Photo: Vanithe¦ünez a nez
Violet perfumes are polarizing. They can smell green, sweet, dry, fresh, out dated or modern. Violet pretty's face and delicate leaves conceal a complex fragrance. She is a multi-faceted floral—the very definition of violet with notes of delicate flowers, green stems, beautiful woods, and fresh leaves. Her scent has graced royalty and her fragrance is found in many, many perfumes.
Violet (Viola odorata) carries within flower and leaf the ionones that give the fragrance of the tiny flowers a floral sweetness with powdery and woody notes reminiscent of orris. The absolute of the flowers (extremely rare and expensive) is an unparalleled and addictive scent. When the leaves themselves are extracted for scent, the green aroma is rich as a springtime woodland with nuances of cucumber, water, and metal.
Parma Violet (Viola Odorata) Botanical Illustration
The Duchess of Parma, Napoleon’s second wife Maria Louise of Austria, is often associated with the demand for violet fragrances and perfumers of that time pioneered the extraction of the violet flower’s scent in the early 1800s. Perfumers in Grasse also fell in love with the amazing aroma and grew the plant for perfumery using warm enfleurage initially then turning to solvent extraction. The low yield of the flowers and high cost of labor caused floral extraction to be discontinued but flowers continue to be grown in the area for their leaves.
In 1893 fragrance chemists Tiemann and Kruger first described and produced ionones using lemongrass and acetone. The family of aromatic chemicals includes alpha ionone and beta ionone, methyl ionone, and irones. Beta ionone is most true to the violet flower with alpha ionone adding to the effect. The various methyl ionones are more woodsy and reminiscent of orris. The advent of ionones and later methyl ionones quickly replaced violet flower absolute as a less expensive and more readily available option during a time when the art of perfumery moved from a cottage industry in the 19th century to an international business by the early 20th century.
Roger et Gallet Vera Violetta courtesy of Author M.J Rose 's Blog
The first violet perfume using ionone was Vera Violetta from Roger et Gallet created in 1895. According to Contributor Kevin Verspoor,"The greatest violet perfume by which all were measured was Yardley's April Violets". Guerlain's Apres L'Ondee (1906) has a violet/orris note with anisic aldehyde, Hawthorne, heliotrope, jasmine, and orris. Quelques Violettes from Houbigant in the original from the 1920s celebrates the violet, violet notes serve to sweeten chypre accords as in Chanel No. 19, and may also tame down leathery and animalic notes. Lipstick Rose (2000) from Frédéric Malle blends violet and rose for a very feminine perfume (Note: Ionones have the effect of numbing the nose so that they can’t be smelled after the first few seconds. Perfumers may add a bit of eugenol or cinnamates to support the ionones. Not limited to violet alone, other flowers with ionone include iris root or orris, rose, osmanthus, and boronia. Ambergris also contains several types of ionone, accounting for its beautiful pairing with florals in a perfume).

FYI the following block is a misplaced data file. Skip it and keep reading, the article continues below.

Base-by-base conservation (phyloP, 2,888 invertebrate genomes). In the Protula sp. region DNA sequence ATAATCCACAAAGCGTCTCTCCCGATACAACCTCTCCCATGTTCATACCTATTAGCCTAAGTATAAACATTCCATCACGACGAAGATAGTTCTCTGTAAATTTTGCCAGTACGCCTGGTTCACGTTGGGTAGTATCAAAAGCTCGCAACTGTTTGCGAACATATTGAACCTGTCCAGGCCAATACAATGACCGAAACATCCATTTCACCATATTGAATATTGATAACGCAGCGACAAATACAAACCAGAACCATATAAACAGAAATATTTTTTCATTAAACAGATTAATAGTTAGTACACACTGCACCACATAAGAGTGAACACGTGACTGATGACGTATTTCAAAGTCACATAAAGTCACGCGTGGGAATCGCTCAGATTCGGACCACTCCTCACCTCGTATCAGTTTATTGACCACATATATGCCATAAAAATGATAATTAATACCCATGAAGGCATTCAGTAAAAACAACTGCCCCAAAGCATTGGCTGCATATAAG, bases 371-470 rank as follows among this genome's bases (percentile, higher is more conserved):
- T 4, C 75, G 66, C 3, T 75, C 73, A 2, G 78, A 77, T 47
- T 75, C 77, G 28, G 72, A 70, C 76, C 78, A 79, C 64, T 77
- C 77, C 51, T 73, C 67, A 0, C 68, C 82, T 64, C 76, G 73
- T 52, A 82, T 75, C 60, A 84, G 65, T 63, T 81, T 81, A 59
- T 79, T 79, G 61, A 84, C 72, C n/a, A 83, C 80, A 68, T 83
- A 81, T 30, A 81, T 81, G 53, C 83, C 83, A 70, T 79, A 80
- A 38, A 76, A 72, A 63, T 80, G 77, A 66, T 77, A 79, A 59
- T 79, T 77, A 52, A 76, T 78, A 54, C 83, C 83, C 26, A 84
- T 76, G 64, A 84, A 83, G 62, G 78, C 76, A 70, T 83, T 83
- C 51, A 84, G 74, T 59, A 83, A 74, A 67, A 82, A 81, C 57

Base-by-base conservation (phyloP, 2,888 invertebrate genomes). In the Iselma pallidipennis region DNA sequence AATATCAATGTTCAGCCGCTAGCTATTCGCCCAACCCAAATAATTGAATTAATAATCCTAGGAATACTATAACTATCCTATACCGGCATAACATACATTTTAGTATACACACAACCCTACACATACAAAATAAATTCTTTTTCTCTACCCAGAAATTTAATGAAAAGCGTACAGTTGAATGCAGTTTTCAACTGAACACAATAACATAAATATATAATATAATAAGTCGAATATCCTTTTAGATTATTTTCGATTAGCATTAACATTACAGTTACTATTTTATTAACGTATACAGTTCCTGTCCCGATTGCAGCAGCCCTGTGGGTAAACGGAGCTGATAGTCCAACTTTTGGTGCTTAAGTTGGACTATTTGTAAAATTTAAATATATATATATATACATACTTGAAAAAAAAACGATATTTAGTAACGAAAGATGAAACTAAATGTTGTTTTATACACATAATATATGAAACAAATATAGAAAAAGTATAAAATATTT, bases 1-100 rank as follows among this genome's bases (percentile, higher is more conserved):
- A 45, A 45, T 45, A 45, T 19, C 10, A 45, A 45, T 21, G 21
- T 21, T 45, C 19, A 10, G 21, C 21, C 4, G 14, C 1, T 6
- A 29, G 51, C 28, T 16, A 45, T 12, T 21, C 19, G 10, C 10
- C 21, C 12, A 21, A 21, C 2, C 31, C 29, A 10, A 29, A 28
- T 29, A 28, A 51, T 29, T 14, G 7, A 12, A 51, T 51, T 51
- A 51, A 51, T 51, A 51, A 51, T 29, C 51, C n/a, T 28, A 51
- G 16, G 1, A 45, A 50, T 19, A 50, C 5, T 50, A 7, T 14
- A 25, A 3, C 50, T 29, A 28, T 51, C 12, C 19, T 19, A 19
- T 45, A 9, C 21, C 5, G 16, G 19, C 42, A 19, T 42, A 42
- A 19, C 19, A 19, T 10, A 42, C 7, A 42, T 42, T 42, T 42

Violet leaf absolute is produced through solvent extraction of the freshly harvested leaves and is readily available to the perfumer. The powerful green-leaf odor with hints of cucumber and metal, when diluted, also has a distinctive delicate floral nuance. The leaf absolute is used in small quantities to provide nuanced notes of complex green.
Bouquet of Violets in a Glass Henri Toulouse-Lautrec
Violets likely originated in North Africa and are now cultivated in the south of France and in Italy. During the Napoleonic war a French soldier, who was also a gardener, found the lovely fragrant violets while on tour in Italy. This young man had left a wife at home in Toulouse and he brought enough back, perhaps carried in his knapsack, for them to plant together. The violets thrived in the area and now surround this city of pink buildings with a skirt of purple flowers each spring. Although the violet was once found throughout France in private gardens and in greenbelts around the towns, they eventually disappeared in most areas, surviving mainly in Toulouse.
Napolean and Marie Louise images on a fan 1810
In the town of Parma, Italy spring is a time for violets to cast a purple veil across the lawns and greens. It is there that Napoleon’s second wife, Marie Louise, fell in love with the “graceful little flower” after being sent to rule the area. She surrounded herself with the color violet and images of the flower on everything from vases to stationery. In her desire to find a way to keep the fragrance always with her she commissioned the monks at the Monastery of the Annunciation, skilled in alchemy, to figure out how to extract the scent. It is there also that the old-fashioned perfume Violetta di Parma was made by the local perfumery Borsari for more than 100 years. it is from this scented town that the Italian Luxury perfumery Aqua di Parma derives its name.
Edouard Manet Bouquet of Violets
Napoleon also loved the flower and would often keep a bouquet on his desk, reminding him of Josephine on their wedding day when she wore violets. It is said that he mourned her by planting violets over her grave and kept one of the blooms in a locket until his death. Another royal Marie Antionette, lover of all things floral, had a floral perfume containing violet notes created for her by Jean-Louis Fargeon.